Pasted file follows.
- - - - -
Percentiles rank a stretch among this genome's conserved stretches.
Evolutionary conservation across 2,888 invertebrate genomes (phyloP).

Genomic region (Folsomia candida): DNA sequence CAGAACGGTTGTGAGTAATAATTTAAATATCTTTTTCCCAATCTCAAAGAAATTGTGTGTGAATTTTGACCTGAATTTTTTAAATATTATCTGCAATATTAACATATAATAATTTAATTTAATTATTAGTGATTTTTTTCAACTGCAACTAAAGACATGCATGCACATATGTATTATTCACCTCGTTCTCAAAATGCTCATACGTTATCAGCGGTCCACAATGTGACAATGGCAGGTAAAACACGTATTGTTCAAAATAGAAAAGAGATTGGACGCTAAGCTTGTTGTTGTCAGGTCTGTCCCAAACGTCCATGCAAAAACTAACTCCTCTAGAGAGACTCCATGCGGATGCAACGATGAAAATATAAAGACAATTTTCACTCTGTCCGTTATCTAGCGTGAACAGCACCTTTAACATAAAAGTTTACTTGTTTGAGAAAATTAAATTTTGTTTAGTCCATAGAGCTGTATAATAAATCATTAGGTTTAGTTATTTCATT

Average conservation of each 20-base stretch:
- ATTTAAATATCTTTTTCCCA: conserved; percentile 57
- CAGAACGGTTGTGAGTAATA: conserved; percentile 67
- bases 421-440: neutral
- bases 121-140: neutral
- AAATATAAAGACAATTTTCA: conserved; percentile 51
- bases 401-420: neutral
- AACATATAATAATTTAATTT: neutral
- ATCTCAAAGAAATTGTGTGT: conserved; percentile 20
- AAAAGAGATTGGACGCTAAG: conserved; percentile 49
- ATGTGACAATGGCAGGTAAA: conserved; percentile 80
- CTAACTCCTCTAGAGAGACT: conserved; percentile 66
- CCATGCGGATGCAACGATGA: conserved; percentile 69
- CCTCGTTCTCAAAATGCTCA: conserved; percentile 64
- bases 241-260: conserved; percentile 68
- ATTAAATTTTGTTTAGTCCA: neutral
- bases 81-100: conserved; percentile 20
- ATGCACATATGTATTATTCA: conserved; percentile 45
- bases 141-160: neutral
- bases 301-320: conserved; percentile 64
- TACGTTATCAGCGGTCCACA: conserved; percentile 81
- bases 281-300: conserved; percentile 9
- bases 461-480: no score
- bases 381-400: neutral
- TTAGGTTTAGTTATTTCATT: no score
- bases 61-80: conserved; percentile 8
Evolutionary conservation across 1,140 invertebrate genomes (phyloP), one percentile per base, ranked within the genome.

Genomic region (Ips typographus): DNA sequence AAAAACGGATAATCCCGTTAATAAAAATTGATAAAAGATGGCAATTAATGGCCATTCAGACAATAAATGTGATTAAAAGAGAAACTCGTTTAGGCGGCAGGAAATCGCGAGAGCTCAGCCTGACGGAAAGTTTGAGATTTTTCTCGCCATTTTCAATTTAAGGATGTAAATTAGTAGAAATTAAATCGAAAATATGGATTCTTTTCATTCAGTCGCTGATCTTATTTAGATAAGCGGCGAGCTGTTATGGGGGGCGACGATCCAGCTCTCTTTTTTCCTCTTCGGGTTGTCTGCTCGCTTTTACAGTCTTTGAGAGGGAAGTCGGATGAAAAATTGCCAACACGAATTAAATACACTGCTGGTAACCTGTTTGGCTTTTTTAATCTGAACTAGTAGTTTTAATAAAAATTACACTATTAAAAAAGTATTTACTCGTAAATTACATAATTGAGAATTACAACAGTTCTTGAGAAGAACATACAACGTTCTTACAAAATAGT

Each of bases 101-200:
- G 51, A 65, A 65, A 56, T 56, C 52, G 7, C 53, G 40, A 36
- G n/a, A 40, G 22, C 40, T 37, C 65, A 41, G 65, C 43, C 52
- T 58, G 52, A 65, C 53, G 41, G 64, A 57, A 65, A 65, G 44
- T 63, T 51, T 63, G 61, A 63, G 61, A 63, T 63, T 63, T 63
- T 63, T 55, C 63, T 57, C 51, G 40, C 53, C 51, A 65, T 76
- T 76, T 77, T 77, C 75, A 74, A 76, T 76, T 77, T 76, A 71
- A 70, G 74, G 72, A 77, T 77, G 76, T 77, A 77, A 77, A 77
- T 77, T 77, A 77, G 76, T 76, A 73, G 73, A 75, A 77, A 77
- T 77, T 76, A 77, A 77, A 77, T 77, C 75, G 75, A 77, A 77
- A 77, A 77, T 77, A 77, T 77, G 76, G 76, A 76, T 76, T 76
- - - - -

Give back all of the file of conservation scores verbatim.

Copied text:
Percentiles rank a stretch among this genome's conserved stretches.
Evolutionary conservation across 2,888 invertebrate genomes (phyloP).

Genomic region (Folsomia candida): DNA sequence CAGAACGGTTGTGAGTAATAATTTAAATATCTTTTTCCCAATCTCAAAGAAATTGTGTGTGAATTTTGACCTGAATTTTTTAAATATTATCTGCAATATTAACATATAATAATTTAATTTAATTATTAGTGATTTTTTTCAACTGCAACTAAAGACATGCATGCACATATGTATTATTCACCTCGTTCTCAAAATGCTCATACGTTATCAGCGGTCCACAATGTGACAATGGCAGGTAAAACACGTATTGTTCAAAATAGAAAAGAGATTGGACGCTAAGCTTGTTGTTGTCAGGTCTGTCCCAAACGTCCATGCAAAAACTAACTCCTCTAGAGAGACTCCATGCGGATGCAACGATGAAAATATAAAGACAATTTTCACTCTGTCCGTTATCTAGCGTGAACAGCACCTTTAACATAAAAGTTTACTTGTTTGAGAAAATTAAATTTTGTTTAGTCCATAGAGCTGTATAATAAATCATTAGGTTTAGTTATTTCATT

Average conservation of each 20-base stretch:
- ATTTAAATATCTTTTTCCCA: conserved; percentile 57
- CAGAACGGTTGTGAGTAATA: conserved; percentile 67
- bases 421-440: neutral
- bases 121-140: neutral
- AAATATAAAGACAATTTTCA: conserved; percentile 51
- bases 401-420: neutral
- AACATATAATAATTTAATTT: neutral
- ATCTCAAAGAAATTGTGTGT: conserved; percentile 20
- AAAAGAGATTGGACGCTAAG: conserved; percentile 49
- ATGTGACAATGGCAGGTAAA: conserved; percentile 80
- CTAACTCCTCTAGAGAGACT: conserved; percentile 66
- CCATGCGGATGCAACGATGA: conserved; percentile 69
- CCTCGTTCTCAAAATGCTCA: conserved; percentile 64
- bases 241-260: conserved; percentile 68
- ATTAAATTTTGTTTAGTCCA: neutral
- bases 81-100: conserved; percentile 20
- ATGCACATATGTATTATTCA: conserved; percentile 45
- bases 141-160: neutral
- bases 301-320: conserved; percentile 64
- TACGTTATCAGCGGTCCACA: conserved; percentile 81
- bases 281-300: conserved; percentile 9
- bases 461-480: no score
- bases 381-400: neutral
- TTAGGTTTAGTTATTTCATT: no score
- bases 61-80: conserved; percentile 8
Evolutionary conservation across 1,140 invertebrate genomes (phyloP), one percentile per base, ranked within the genome.

Genomic region (Ips typographus): DNA sequence AAAAACGGATAATCCCGTTAATAAAAATTGATAAAAGATGGCAATTAATGGCCATTCAGACAATAAATGTGATTAAAAGAGAAACTCGTTTAGGCGGCAGGAAATCGCGAGAGCTCAGCCTGACGGAAAGTTTGAGATTTTTCTCGCCATTTTCAATTTAAGGATGTAAATTAGTAGAAATTAAATCGAAAATATGGATTCTTTTCATTCAGTCGCTGATCTTATTTAGATAAGCGGCGAGCTGTTATGGGGGGCGACGATCCAGCTCTCTTTTTTCCTCTTCGGGTTGTCTGCTCGCTTTTACAGTCTTTGAGAGGGAAGTCGGATGAAAAATTGCCAACACGAATTAAATACACTGCTGGTAACCTGTTTGGCTTTTTTAATCTGAACTAGTAGTTTTAATAAAAATTACACTATTAAAAAAGTATTTACTCGTAAATTACATAATTGAGAATTACAACAGTTCTTGAGAAGAACATACAACGTTCTTACAAAATAGT

Each of bases 101-200:
- G 51, A 65, A 65, A 56, T 56, C 52, G 7, C 53, G 40, A 36
- G n/a, A 40, G 22, C 40, T 37, C 65, A 41, G 65, C 43, C 52
- T 58, G 52, A 65, C 53, G 41, G 64, A 57, A 65, A 65, G 44
- T 63, T 51, T 63, G 61, A 63, G 61, A 63, T 63, T 63, T 63
- T 63, T 55, C 63, T 57, C 51, G 40, C 53, C 51, A 65, T 76
- T 76, T 77, T 77, C 75, A 74, A 76, T 76, T 77, T 76, A 71
- A 70, G 74, G 72, A 77, T 77, G 76, T 77, A 77, A 77, A 77
- T 77, T 77, A 77, G 76, T 76, A 73, G 73, A 75, A 77, A 77
- T 77, T 76, A 77, A 77, A 77, T 77, C 75, G 75, A 77, A 77
- A 77, A 77, T 77, A 77, T 77, G 76, G 76, A 76, T 76, T 76